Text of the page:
This surgery is derived from the cryosurgical detachment operation of Lincoff, introduced in 1965 [16], which brought about two major changes: (1) the change from intraocular to extraocular surgery, since drainage of subretinal fluid was omitted and (2) the change from a surgery of the detachment to a surgery of the retinal break. The retinal break represented the only issue of the new surgery.

In subsequent years, the preconditions for this specific break surgery were further improved by better fundus examination techniques: binocular indirect ophthalmoscopy, as developed by Schepens, biomicroscopy, as introduced by Goldmann, development of various direct and indirect contact lenses, the 4 Rules for finding the primary break [19,20], and the subsequent 4 Rules for finding a missed break in an eye requiring reoperation [21, 22]. Today, these 8 Rules represent essential guidelines for the detection of the leaking break in a detachment, which is the precondition for surgery limited to the area of the break. By performing this kind of a minimal extraocular surgery, the time required for a retinal detachment operation became dramatically reduced; however, the time needed for preoperative study increased.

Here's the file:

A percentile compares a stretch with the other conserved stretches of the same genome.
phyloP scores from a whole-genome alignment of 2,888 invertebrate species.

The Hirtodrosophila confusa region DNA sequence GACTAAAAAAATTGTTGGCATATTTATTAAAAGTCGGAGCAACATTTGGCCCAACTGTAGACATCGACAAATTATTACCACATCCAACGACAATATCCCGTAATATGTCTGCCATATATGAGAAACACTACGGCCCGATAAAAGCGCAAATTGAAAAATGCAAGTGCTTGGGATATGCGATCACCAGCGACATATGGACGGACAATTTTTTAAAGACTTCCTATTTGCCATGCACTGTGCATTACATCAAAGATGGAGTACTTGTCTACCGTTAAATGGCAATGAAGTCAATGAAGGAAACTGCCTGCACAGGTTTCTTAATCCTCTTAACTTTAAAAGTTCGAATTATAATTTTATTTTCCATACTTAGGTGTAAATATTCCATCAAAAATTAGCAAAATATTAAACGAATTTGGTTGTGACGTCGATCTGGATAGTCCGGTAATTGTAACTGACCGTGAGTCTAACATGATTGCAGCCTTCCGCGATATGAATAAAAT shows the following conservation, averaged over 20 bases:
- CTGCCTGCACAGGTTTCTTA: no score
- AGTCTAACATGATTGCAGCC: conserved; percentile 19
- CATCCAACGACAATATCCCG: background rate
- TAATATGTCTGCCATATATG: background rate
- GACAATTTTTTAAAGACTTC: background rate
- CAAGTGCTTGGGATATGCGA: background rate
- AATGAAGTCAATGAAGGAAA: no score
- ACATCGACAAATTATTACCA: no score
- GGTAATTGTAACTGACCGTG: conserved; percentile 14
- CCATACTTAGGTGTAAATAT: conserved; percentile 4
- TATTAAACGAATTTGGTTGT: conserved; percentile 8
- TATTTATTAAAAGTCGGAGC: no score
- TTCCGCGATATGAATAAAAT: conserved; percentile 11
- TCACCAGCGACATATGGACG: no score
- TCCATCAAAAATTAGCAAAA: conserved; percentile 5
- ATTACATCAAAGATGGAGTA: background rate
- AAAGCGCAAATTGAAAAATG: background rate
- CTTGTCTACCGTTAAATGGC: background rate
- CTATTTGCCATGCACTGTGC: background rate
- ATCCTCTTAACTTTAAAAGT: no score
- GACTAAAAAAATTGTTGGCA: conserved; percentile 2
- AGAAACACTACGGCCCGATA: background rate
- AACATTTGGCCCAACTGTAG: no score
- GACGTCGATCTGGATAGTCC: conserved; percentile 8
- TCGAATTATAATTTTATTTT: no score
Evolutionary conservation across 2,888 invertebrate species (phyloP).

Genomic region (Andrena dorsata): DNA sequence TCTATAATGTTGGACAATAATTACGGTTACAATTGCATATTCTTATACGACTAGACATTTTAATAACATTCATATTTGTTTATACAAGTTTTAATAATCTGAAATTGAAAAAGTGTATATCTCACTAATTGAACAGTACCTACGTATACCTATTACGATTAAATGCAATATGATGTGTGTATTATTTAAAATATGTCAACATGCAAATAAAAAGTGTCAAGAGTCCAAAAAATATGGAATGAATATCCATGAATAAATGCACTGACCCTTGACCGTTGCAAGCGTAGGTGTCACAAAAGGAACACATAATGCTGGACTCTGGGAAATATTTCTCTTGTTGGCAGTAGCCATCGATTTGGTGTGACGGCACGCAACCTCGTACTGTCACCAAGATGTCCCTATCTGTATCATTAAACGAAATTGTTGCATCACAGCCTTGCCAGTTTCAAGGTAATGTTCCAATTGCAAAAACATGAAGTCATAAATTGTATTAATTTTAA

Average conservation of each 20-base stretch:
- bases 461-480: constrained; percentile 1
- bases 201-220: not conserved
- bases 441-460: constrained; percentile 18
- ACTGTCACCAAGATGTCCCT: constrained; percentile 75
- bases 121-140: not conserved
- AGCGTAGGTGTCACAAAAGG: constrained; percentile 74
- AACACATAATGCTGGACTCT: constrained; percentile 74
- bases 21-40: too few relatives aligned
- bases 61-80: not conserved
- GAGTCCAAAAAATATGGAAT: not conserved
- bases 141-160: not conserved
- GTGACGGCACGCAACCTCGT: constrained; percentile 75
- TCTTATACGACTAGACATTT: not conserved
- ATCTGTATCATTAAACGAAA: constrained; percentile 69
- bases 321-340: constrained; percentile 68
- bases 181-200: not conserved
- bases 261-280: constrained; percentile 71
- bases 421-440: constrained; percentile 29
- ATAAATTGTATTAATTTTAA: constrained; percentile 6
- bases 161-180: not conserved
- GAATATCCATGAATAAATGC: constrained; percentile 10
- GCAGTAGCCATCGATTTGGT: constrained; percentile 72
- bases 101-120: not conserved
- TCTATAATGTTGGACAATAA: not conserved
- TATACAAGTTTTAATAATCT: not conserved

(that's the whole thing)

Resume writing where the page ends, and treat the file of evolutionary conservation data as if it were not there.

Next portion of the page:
If retinal attachment did not result within days following surgery, the logical questions had to be: (1) Has a break been overlooked? (2) Is the break that was buckled still leaking due to an inadequate tamponade? Both causes of failure are iatrogenic. Thus, one can understand why an operation that would provide retinal attachment on the table and additional prophylaxis for overlooked breaks by encircling might be preferred by some surgeons.

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